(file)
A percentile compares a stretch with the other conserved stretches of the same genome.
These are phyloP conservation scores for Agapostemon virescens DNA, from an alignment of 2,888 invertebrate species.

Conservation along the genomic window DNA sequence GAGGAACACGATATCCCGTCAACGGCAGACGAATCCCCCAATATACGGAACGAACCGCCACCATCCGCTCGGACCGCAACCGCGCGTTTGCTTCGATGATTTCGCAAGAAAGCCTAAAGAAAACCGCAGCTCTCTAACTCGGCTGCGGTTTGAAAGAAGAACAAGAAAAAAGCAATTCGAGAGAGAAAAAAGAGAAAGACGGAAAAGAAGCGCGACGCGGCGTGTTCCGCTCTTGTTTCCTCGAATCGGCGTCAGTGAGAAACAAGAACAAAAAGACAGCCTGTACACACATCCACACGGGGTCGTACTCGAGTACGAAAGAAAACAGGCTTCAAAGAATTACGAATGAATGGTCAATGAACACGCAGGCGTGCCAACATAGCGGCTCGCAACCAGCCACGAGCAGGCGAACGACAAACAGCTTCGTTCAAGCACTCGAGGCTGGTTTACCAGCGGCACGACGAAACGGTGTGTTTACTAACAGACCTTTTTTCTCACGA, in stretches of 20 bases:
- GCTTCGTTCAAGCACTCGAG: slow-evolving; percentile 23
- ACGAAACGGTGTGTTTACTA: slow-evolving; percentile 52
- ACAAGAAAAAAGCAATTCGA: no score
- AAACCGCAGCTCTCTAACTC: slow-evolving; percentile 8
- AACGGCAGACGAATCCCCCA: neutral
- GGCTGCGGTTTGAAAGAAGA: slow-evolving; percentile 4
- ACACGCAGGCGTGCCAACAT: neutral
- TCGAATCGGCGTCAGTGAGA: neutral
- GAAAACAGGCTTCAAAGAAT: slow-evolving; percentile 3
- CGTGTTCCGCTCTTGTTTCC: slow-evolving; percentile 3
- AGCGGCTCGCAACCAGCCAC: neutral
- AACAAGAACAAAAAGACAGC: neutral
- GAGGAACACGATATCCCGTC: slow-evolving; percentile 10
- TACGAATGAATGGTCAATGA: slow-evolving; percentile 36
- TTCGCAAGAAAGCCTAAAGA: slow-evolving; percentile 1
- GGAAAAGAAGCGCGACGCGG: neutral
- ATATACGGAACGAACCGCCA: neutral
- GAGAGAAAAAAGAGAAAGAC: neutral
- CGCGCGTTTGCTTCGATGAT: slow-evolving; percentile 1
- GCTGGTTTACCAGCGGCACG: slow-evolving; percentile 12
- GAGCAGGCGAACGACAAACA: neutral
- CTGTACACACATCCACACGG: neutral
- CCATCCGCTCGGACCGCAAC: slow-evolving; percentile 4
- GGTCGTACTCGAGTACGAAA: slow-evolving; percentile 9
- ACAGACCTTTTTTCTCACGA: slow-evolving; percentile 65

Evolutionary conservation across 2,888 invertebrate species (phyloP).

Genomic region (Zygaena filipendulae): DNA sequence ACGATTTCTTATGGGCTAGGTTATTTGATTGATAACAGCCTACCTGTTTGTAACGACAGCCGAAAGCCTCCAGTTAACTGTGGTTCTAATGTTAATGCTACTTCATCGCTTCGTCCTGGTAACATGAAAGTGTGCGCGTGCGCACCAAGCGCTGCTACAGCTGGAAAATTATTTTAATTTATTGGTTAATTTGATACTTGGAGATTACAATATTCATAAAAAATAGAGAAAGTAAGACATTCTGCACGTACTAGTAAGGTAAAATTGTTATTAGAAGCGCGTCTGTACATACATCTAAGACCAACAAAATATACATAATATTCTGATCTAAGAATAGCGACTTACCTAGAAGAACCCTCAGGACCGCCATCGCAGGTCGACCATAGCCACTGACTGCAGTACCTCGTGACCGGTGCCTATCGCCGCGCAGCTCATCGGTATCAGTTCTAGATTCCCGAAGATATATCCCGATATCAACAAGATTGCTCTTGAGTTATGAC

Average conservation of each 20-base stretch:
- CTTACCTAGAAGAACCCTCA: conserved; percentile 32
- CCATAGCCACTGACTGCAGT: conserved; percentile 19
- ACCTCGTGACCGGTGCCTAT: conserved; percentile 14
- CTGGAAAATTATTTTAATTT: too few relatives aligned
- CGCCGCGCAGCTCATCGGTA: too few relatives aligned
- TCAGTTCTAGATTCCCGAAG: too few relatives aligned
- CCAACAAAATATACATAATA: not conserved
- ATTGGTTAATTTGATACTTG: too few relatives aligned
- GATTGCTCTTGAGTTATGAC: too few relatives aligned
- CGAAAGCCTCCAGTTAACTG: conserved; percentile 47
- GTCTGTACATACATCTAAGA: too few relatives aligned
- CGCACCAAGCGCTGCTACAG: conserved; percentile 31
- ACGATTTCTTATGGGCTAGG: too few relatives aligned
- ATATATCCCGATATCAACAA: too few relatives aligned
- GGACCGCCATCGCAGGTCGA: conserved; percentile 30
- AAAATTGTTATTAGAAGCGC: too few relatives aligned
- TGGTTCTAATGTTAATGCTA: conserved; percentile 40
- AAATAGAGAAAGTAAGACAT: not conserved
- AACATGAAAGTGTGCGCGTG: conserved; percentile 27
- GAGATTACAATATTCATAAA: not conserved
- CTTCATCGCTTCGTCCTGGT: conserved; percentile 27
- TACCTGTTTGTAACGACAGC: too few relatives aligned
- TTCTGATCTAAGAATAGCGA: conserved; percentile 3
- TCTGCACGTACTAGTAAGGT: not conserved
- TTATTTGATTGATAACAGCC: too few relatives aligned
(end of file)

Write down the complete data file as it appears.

A percentile compares a stretch with the other conserved stretches of the same genome.
These are phyloP conservation scores for Agapostemon virescens DNA, from an alignment of 2,888 invertebrate species.

Conservation along the genomic window DNA sequence GAGGAACACGATATCCCGTCAACGGCAGACGAATCCCCCAATATACGGAACGAACCGCCACCATCCGCTCGGACCGCAACCGCGCGTTTGCTTCGATGATTTCGCAAGAAAGCCTAAAGAAAACCGCAGCTCTCTAACTCGGCTGCGGTTTGAAAGAAGAACAAGAAAAAAGCAATTCGAGAGAGAAAAAAGAGAAAGACGGAAAAGAAGCGCGACGCGGCGTGTTCCGCTCTTGTTTCCTCGAATCGGCGTCAGTGAGAAACAAGAACAAAAAGACAGCCTGTACACACATCCACACGGGGTCGTACTCGAGTACGAAAGAAAACAGGCTTCAAAGAATTACGAATGAATGGTCAATGAACACGCAGGCGTGCCAACATAGCGGCTCGCAACCAGCCACGAGCAGGCGAACGACAAACAGCTTCGTTCAAGCACTCGAGGCTGGTTTACCAGCGGCACGACGAAACGGTGTGTTTACTAACAGACCTTTTTTCTCACGA, in stretches of 20 bases:
- GCTTCGTTCAAGCACTCGAG: slow-evolving; percentile 23
- ACGAAACGGTGTGTTTACTA: slow-evolving; percentile 52
- ACAAGAAAAAAGCAATTCGA: no score
- AAACCGCAGCTCTCTAACTC: slow-evolving; percentile 8
- AACGGCAGACGAATCCCCCA: neutral
- GGCTGCGGTTTGAAAGAAGA: slow-evolving; percentile 4
- ACACGCAGGCGTGCCAACAT: neutral
- TCGAATCGGCGTCAGTGAGA: neutral
- GAAAACAGGCTTCAAAGAAT: slow-evolving; percentile 3
- CGTGTTCCGCTCTTGTTTCC: slow-evolving; percentile 3
- AGCGGCTCGCAACCAGCCAC: neutral
- AACAAGAACAAAAAGACAGC: neutral
- GAGGAACACGATATCCCGTC: slow-evolving; percentile 10
- TACGAATGAATGGTCAATGA: slow-evolving; percentile 36
- TTCGCAAGAAAGCCTAAAGA: slow-evolving; percentile 1
- GGAAAAGAAGCGCGACGCGG: neutral
- ATATACGGAACGAACCGCCA: neutral
- GAGAGAAAAAAGAGAAAGAC: neutral
- CGCGCGTTTGCTTCGATGAT: slow-evolving; percentile 1
- GCTGGTTTACCAGCGGCACG: slow-evolving; percentile 12
- GAGCAGGCGAACGACAAACA: neutral
- CTGTACACACATCCACACGG: neutral
- CCATCCGCTCGGACCGCAAC: slow-evolving; percentile 4
- GGTCGTACTCGAGTACGAAA: slow-evolving; percentile 9
- ACAGACCTTTTTTCTCACGA: slow-evolving; percentile 65

Evolutionary conservation across 2,888 invertebrate species (phyloP).

Genomic region (Zygaena filipendulae): DNA sequence ACGATTTCTTATGGGCTAGGTTATTTGATTGATAACAGCCTACCTGTTTGTAACGACAGCCGAAAGCCTCCAGTTAACTGTGGTTCTAATGTTAATGCTACTTCATCGCTTCGTCCTGGTAACATGAAAGTGTGCGCGTGCGCACCAAGCGCTGCTACAGCTGGAAAATTATTTTAATTTATTGGTTAATTTGATACTTGGAGATTACAATATTCATAAAAAATAGAGAAAGTAAGACATTCTGCACGTACTAGTAAGGTAAAATTGTTATTAGAAGCGCGTCTGTACATACATCTAAGACCAACAAAATATACATAATATTCTGATCTAAGAATAGCGACTTACCTAGAAGAACCCTCAGGACCGCCATCGCAGGTCGACCATAGCCACTGACTGCAGTACCTCGTGACCGGTGCCTATCGCCGCGCAGCTCATCGGTATCAGTTCTAGATTCCCGAAGATATATCCCGATATCAACAAGATTGCTCTTGAGTTATGAC

Average conservation of each 20-base stretch:
- CTTACCTAGAAGAACCCTCA: conserved; percentile 32
- CCATAGCCACTGACTGCAGT: conserved; percentile 19
- ACCTCGTGACCGGTGCCTAT: conserved; percentile 14
- CTGGAAAATTATTTTAATTT: too few relatives aligned
- CGCCGCGCAGCTCATCGGTA: too few relatives aligned
- TCAGTTCTAGATTCCCGAAG: too few relatives aligned
- CCAACAAAATATACATAATA: not conserved
- ATTGGTTAATTTGATACTTG: too few relatives aligned
- GATTGCTCTTGAGTTATGAC: too few relatives aligned
- CGAAAGCCTCCAGTTAACTG: conserved; percentile 47
- GTCTGTACATACATCTAAGA: too few relatives aligned
- CGCACCAAGCGCTGCTACAG: conserved; percentile 31
- ACGATTTCTTATGGGCTAGG: too few relatives aligned
- ATATATCCCGATATCAACAA: too few relatives aligned
- GGACCGCCATCGCAGGTCGA: conserved; percentile 30
- AAAATTGTTATTAGAAGCGC: too few relatives aligned
- TGGTTCTAATGTTAATGCTA: conserved; percentile 40
- AAATAGAGAAAGTAAGACAT: not conserved
- AACATGAAAGTGTGCGCGTG: conserved; percentile 27
- GAGATTACAATATTCATAAA: not conserved
- CTTCATCGCTTCGTCCTGGT: conserved; percentile 27
- TACCTGTTTGTAACGACAGC: too few relatives aligned
- TTCTGATCTAAGAATAGCGA: conserved; percentile 3
- TCTGCACGTACTAGTAAGGT: not conserved
- TTATTTGATTGATAACAGCC: too few relatives aligned